The external fund manager backed by Berkshire Hathaway's Charlie Munger, Li Lu, makes no bones about it when he says 'The biggest investment risk is not the volatility of prices, but whether you will suffer a permanent loss of capital.' So it might be obvious that you need to consider debt, when you think about how risky any given stock is, because too much debt can sink a company. As with many other companies Tesla, Inc. (NASDAQ:TSLA) makes use of debt. But the real question is whether this debt is making the company risky.
When Is Debt Dangerous?
Debt is a tool to help businesses grow, but if a business is incapable of paying off its lenders, then it exists at their mercy. Ultimately, if the company can't fulfill its legal obligations to repay debt, shareholders could walk away with nothing. However, a more frequent (but still costly) occurrence is where a company must issue shares at bargain-basement prices, permanently diluting shareholders, just to shore up its balance sheet. Of course, plenty of companies use debt to fund growth, without any negative consequences. When we think about a company's use of debt, we first look at cash and debt together.
What Is Tesla's Net Debt?
You can click the graphic below for the historical numbers, but it shows that Tesla had US$1.52b of debt in June 2023, down from US$3.15b, one year before. However, it does have US$23.1b in cash offsetting this, leading to net cash of US$21.6b.
A Look At Tesla's Liabilities
Zooming in on the latest balance sheet data, we can see that Tesla had liabilities of US$27.6b due within 12 months and liabilities of US$10.8b due beyond that. On the other hand, it had cash of US$23.1b and US$3.63b worth of receivables due within a year. So it has liabilities totalling US$11.7b more than its cash and near-term receivables, combined.
Having regard to Tesla's size, it seems that its liquid assets are well balanced with its total liabilities. So while it's hard to imagine that the US$826.1b company is struggling for cash, we still think it's worth monitoring its balance sheet. Despite its noteworthy liabilities, Tesla boasts net cash, so it's fair to say it does not have a heavy debt load!
Also good is that Tesla grew its EBIT at 18% over the last year, further increasing its ability to manage debt. There's no doubt that we learn most about debt from the balance sheet. But it is future earnings, more than anything, that will determine Tesla's ability to maintain a healthy balance sheet going forward. So if you're focused on the future you can check out this free report showing analyst profit forecasts.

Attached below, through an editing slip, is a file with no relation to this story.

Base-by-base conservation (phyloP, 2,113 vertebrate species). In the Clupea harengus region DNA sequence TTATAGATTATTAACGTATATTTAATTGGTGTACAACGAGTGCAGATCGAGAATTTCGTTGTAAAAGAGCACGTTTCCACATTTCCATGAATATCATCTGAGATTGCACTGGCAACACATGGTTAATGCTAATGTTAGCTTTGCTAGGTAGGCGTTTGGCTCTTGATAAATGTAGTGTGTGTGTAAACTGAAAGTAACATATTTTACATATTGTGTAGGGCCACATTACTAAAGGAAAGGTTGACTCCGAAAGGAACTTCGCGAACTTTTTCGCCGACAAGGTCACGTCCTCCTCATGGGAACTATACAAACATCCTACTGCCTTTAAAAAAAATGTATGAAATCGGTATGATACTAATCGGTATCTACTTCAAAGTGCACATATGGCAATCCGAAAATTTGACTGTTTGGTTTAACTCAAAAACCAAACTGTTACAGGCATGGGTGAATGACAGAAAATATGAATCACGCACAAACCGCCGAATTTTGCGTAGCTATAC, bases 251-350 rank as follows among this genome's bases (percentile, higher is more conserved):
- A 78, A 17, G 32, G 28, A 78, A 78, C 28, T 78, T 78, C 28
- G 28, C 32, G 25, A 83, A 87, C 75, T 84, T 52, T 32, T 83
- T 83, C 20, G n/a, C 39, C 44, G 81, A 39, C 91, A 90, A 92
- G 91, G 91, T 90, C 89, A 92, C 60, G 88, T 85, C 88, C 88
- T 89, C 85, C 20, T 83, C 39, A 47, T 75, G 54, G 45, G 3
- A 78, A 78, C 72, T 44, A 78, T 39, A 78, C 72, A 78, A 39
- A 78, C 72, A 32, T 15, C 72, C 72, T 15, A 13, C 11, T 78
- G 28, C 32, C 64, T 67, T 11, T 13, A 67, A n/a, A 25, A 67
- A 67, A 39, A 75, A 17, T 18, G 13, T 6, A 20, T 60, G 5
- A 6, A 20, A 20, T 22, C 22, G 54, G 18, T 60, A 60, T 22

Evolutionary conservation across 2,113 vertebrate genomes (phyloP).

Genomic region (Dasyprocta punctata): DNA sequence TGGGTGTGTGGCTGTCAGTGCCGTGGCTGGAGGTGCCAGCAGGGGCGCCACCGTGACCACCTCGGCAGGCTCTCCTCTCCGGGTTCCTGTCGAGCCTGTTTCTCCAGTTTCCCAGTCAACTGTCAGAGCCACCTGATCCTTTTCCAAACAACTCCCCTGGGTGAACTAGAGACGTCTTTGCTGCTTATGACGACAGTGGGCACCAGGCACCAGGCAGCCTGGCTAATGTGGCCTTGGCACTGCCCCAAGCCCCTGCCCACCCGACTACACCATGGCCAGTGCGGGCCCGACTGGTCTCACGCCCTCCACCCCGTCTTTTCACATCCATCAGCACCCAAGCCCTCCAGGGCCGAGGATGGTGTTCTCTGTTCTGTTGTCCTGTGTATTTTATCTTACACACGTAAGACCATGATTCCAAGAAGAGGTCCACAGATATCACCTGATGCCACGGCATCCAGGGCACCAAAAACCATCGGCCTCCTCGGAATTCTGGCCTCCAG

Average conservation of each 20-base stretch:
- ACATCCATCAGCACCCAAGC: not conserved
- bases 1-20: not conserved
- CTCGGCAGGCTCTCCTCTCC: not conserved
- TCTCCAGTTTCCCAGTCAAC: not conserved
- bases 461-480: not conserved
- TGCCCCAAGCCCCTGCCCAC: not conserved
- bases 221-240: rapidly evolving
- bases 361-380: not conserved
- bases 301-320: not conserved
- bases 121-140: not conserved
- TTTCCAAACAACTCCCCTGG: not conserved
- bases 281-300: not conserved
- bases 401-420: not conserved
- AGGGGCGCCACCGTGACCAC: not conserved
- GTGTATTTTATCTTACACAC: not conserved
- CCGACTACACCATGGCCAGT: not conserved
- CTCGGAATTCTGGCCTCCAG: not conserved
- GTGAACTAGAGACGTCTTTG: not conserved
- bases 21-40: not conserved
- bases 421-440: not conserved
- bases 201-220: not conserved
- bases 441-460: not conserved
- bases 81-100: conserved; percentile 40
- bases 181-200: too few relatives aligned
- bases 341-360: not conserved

Finally, a business needs free cash flow to pay off debt; accounting profits just don't cut it. Tesla may have net cash on the balance sheet, but it is still interesting to look at how well the business converts its earnings before interest and tax (EBIT) to free cash flow, because that will influence both its need for, and its capacity to manage debt. During the last three years, Tesla produced sturdy free cash flow equating to 65% of its EBIT, about what we'd expect. This cold hard cash means it can reduce its debt when it wants to.
While it is always sensible to look at a company's total liabilities, it is very reassuring that Tesla has US$21.6b in net cash. And we liked the look of last year's 18% year-on-year EBIT growth. So is Tesla's debt a risk? It doesn't seem so to us. When analysing debt levels, the balance sheet is the obvious place to start. But ultimately, every company can contain risks that exist outside of the balance sheet. We've identified 1 warning sign with Tesla , and understanding them should be part of your investment process.
If, after all that, you're more interested in a fast growing company with a rock-solid balance sheet, then check out our list of net cash growth stocks without delay.
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This article by Simply Wall St is general in nature. We provide commentary based on historical data and analyst forecasts only using an unbiased methodology and our articles are not intended to be financial advice. It does not constitute a recommendation to buy or sell any stock, and does not take account of your objectives, or your financial situation. We aim to bring you long-term focused analysis driven by fundamental data. Note that our analysis may not factor in the latest price-sensitive company announcements or qualitative material. Simply Wall St has no position in any stocks mentioned.